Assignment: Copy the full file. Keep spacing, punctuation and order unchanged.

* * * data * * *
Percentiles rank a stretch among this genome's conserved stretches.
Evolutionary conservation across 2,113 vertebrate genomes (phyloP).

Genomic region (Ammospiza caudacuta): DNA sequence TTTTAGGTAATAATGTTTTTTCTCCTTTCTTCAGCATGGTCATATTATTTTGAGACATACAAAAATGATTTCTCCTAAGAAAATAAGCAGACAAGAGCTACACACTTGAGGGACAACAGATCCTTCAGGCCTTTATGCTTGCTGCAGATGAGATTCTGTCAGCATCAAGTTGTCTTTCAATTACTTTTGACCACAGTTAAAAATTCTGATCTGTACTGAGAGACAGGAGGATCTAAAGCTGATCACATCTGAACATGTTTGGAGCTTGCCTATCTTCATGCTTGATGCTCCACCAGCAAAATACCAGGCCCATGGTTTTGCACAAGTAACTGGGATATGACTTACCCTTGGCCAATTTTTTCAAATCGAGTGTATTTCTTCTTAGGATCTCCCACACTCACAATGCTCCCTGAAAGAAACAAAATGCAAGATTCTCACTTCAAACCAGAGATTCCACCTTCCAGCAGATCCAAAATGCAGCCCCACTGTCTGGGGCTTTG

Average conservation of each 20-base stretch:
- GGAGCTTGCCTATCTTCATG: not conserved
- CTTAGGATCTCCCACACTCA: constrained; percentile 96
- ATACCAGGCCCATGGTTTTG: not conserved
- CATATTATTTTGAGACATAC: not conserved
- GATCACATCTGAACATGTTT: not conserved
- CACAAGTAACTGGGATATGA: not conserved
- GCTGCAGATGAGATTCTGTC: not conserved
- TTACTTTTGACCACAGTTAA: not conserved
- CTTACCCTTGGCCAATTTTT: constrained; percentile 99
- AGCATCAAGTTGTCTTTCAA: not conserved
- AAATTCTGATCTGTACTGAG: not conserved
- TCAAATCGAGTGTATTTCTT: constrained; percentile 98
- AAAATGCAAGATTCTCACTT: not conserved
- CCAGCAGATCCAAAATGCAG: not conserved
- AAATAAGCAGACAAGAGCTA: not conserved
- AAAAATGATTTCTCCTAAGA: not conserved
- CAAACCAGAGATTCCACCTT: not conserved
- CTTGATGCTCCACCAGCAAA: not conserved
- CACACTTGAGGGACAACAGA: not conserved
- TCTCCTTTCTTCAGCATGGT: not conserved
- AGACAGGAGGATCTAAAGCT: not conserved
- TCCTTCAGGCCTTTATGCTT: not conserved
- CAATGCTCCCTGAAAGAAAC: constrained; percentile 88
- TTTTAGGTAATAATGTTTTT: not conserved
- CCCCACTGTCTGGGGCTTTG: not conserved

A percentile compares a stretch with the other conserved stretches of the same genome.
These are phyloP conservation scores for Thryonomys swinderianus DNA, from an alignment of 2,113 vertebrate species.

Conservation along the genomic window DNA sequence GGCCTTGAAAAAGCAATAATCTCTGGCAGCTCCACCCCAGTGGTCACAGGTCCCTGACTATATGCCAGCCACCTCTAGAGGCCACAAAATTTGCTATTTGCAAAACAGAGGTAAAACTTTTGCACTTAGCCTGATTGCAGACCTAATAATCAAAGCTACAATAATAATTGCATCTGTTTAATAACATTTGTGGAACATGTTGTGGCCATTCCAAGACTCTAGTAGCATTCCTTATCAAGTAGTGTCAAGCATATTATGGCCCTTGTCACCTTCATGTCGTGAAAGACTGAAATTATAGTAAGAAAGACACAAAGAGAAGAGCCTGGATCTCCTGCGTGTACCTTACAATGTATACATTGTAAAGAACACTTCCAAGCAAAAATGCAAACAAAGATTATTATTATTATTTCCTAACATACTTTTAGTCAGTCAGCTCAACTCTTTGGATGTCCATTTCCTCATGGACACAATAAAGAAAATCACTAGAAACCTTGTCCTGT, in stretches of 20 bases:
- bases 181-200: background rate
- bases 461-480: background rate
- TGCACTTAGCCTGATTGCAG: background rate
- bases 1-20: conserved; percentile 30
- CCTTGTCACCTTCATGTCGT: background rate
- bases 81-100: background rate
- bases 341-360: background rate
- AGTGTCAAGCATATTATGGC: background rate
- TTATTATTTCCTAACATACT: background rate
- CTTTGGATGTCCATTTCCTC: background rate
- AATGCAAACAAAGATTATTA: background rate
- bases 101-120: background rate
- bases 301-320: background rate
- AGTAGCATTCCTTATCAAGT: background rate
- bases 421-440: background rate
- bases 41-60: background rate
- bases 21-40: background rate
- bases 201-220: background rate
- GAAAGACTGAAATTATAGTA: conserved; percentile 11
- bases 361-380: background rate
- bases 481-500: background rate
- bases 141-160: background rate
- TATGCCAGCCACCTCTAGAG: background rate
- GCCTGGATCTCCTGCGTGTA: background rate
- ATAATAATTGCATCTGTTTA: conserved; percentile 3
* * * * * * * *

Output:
Percentiles rank a stretch among this genome's conserved stretches.
Evolutionary conservation across 2,113 vertebrate genomes (phyloP).

Genomic region (Ammospiza caudacuta): DNA sequence TTTTAGGTAATAATGTTTTTTCTCCTTTCTTCAGCATGGTCATATTATTTTGAGACATACAAAAATGATTTCTCCTAAGAAAATAAGCAGACAAGAGCTACACACTTGAGGGACAACAGATCCTTCAGGCCTTTATGCTTGCTGCAGATGAGATTCTGTCAGCATCAAGTTGTCTTTCAATTACTTTTGACCACAGTTAAAAATTCTGATCTGTACTGAGAGACAGGAGGATCTAAAGCTGATCACATCTGAACATGTTTGGAGCTTGCCTATCTTCATGCTTGATGCTCCACCAGCAAAATACCAGGCCCATGGTTTTGCACAAGTAACTGGGATATGACTTACCCTTGGCCAATTTTTTCAAATCGAGTGTATTTCTTCTTAGGATCTCCCACACTCACAATGCTCCCTGAAAGAAACAAAATGCAAGATTCTCACTTCAAACCAGAGATTCCACCTTCCAGCAGATCCAAAATGCAGCCCCACTGTCTGGGGCTTTG

Average conservation of each 20-base stretch:
- GGAGCTTGCCTATCTTCATG: not conserved
- CTTAGGATCTCCCACACTCA: constrained; percentile 96
- ATACCAGGCCCATGGTTTTG: not conserved
- CATATTATTTTGAGACATAC: not conserved
- GATCACATCTGAACATGTTT: not conserved
- CACAAGTAACTGGGATATGA: not conserved
- GCTGCAGATGAGATTCTGTC: not conserved
- TTACTTTTGACCACAGTTAA: not conserved
- CTTACCCTTGGCCAATTTTT: constrained; percentile 99
- AGCATCAAGTTGTCTTTCAA: not conserved
- AAATTCTGATCTGTACTGAG: not conserved
- TCAAATCGAGTGTATTTCTT: constrained; percentile 98
- AAAATGCAAGATTCTCACTT: not conserved
- CCAGCAGATCCAAAATGCAG: not conserved
- AAATAAGCAGACAAGAGCTA: not conserved
- AAAAATGATTTCTCCTAAGA: not conserved
- CAAACCAGAGATTCCACCTT: not conserved
- CTTGATGCTCCACCAGCAAA: not conserved
- CACACTTGAGGGACAACAGA: not conserved
- TCTCCTTTCTTCAGCATGGT: not conserved
- AGACAGGAGGATCTAAAGCT: not conserved
- TCCTTCAGGCCTTTATGCTT: not conserved
- CAATGCTCCCTGAAAGAAAC: constrained; percentile 88
- TTTTAGGTAATAATGTTTTT: not conserved
- CCCCACTGTCTGGGGCTTTG: not conserved

A percentile compares a stretch with the other conserved stretches of the same genome.
These are phyloP conservation scores for Thryonomys swinderianus DNA, from an alignment of 2,113 vertebrate species.

Conservation along the genomic window DNA sequence GGCCTTGAAAAAGCAATAATCTCTGGCAGCTCCACCCCAGTGGTCACAGGTCCCTGACTATATGCCAGCCACCTCTAGAGGCCACAAAATTTGCTATTTGCAAAACAGAGGTAAAACTTTTGCACTTAGCCTGATTGCAGACCTAATAATCAAAGCTACAATAATAATTGCATCTGTTTAATAACATTTGTGGAACATGTTGTGGCCATTCCAAGACTCTAGTAGCATTCCTTATCAAGTAGTGTCAAGCATATTATGGCCCTTGTCACCTTCATGTCGTGAAAGACTGAAATTATAGTAAGAAAGACACAAAGAGAAGAGCCTGGATCTCCTGCGTGTACCTTACAATGTATACATTGTAAAGAACACTTCCAAGCAAAAATGCAAACAAAGATTATTATTATTATTTCCTAACATACTTTTAGTCAGTCAGCTCAACTCTTTGGATGTCCATTTCCTCATGGACACAATAAAGAAAATCACTAGAAACCTTGTCCTGT, in stretches of 20 bases:
- bases 181-200: background rate
- bases 461-480: background rate
- TGCACTTAGCCTGATTGCAG: background rate
- bases 1-20: conserved; percentile 30
- CCTTGTCACCTTCATGTCGT: background rate
- bases 81-100: background rate
- bases 341-360: background rate
- AGTGTCAAGCATATTATGGC: background rate
- TTATTATTTCCTAACATACT: background rate
- CTTTGGATGTCCATTTCCTC: background rate
- AATGCAAACAAAGATTATTA: background rate
- bases 101-120: background rate
- bases 301-320: background rate
- AGTAGCATTCCTTATCAAGT: background rate
- bases 421-440: background rate
- bases 41-60: background rate
- bases 21-40: background rate
- bases 201-220: background rate
- GAAAGACTGAAATTATAGTA: conserved; percentile 11
- bases 361-380: background rate
- bases 481-500: background rate
- bases 141-160: background rate
- TATGCCAGCCACCTCTAGAG: background rate
- GCCTGGATCTCCTGCGTGTA: background rate
- ATAATAATTGCATCTGTTTA: conserved; percentile 3